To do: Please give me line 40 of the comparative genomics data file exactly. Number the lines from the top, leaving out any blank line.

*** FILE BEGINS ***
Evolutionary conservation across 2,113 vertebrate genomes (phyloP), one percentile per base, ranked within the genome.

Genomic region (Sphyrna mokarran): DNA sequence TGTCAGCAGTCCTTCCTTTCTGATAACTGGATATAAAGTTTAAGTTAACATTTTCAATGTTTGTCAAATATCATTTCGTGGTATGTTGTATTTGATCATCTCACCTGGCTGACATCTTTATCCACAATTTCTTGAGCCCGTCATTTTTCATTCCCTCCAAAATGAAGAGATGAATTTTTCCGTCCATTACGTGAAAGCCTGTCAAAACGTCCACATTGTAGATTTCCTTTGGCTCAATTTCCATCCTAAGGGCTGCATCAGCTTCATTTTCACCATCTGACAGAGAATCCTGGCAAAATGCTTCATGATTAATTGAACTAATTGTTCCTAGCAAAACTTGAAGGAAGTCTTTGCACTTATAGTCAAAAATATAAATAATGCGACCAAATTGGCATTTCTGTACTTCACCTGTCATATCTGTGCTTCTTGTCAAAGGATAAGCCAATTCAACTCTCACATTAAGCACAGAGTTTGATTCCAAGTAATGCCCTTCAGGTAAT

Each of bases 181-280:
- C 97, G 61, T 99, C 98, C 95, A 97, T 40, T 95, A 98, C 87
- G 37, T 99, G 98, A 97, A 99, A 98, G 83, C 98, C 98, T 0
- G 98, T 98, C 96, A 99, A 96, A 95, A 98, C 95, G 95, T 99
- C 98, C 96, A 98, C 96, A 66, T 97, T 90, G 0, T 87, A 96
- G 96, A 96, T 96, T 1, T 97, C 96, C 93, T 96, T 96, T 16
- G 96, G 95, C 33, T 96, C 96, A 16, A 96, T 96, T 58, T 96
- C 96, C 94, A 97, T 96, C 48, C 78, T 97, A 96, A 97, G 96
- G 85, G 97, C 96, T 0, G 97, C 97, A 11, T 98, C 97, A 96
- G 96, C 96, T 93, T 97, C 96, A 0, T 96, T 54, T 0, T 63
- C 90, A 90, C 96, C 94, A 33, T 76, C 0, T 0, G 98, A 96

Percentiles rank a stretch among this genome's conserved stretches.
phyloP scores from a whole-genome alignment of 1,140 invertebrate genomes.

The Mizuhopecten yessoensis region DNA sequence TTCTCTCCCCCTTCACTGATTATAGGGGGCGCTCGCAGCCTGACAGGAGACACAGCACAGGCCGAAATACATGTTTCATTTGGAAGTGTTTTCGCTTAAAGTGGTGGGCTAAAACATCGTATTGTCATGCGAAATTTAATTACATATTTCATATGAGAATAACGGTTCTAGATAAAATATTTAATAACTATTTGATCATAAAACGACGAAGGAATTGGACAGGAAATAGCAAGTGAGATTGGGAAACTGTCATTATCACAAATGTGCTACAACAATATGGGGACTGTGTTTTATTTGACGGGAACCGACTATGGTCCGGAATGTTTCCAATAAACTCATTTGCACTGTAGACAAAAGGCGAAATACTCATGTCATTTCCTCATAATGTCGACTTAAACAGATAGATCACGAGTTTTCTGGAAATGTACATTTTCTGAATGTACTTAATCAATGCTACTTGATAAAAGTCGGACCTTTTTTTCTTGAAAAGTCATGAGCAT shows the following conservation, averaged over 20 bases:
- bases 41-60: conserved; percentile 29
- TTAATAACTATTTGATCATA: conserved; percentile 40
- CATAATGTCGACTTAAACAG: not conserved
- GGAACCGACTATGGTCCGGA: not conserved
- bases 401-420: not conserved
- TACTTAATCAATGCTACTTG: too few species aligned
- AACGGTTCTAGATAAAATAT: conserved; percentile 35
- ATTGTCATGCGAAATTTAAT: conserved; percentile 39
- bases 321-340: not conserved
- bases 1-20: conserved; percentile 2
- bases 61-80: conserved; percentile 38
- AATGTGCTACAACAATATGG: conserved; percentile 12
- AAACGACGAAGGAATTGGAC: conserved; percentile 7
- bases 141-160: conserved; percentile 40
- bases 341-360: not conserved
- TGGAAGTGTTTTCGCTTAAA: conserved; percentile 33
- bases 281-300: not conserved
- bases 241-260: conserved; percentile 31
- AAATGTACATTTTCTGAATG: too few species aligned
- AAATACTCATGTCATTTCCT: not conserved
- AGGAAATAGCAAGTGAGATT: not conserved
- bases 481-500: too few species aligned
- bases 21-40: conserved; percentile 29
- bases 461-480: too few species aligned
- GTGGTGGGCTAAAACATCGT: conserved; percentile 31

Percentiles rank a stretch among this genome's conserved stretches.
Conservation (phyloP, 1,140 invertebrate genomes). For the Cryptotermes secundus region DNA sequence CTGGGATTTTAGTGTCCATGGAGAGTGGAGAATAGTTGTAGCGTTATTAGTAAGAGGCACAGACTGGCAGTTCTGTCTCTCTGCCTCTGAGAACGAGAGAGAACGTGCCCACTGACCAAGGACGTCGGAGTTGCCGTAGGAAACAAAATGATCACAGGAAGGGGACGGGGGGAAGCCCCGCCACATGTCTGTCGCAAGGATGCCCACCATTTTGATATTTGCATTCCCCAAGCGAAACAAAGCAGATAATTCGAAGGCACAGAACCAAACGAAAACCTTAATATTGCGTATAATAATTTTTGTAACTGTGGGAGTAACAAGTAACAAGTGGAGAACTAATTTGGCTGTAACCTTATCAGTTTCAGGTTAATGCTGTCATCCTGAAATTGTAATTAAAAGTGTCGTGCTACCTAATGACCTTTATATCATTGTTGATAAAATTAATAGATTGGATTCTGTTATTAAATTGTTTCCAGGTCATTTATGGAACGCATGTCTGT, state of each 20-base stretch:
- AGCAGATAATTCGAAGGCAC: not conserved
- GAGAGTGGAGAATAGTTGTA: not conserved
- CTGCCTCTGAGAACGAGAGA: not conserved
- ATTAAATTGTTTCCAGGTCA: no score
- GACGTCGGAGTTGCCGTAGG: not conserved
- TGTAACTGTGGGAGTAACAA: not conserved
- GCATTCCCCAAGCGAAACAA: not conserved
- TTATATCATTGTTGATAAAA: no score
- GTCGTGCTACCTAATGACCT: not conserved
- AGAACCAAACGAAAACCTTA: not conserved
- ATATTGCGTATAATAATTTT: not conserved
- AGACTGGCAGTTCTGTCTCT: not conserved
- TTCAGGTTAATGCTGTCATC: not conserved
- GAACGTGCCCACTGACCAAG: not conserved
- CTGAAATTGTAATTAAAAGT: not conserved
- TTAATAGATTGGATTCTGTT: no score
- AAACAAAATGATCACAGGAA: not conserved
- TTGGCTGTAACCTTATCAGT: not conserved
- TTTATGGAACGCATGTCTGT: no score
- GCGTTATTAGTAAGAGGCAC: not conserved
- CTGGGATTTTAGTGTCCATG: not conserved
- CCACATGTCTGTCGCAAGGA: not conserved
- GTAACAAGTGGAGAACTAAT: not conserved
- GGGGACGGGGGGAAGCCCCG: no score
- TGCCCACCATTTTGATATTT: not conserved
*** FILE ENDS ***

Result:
- bases 461-480: too few species aligned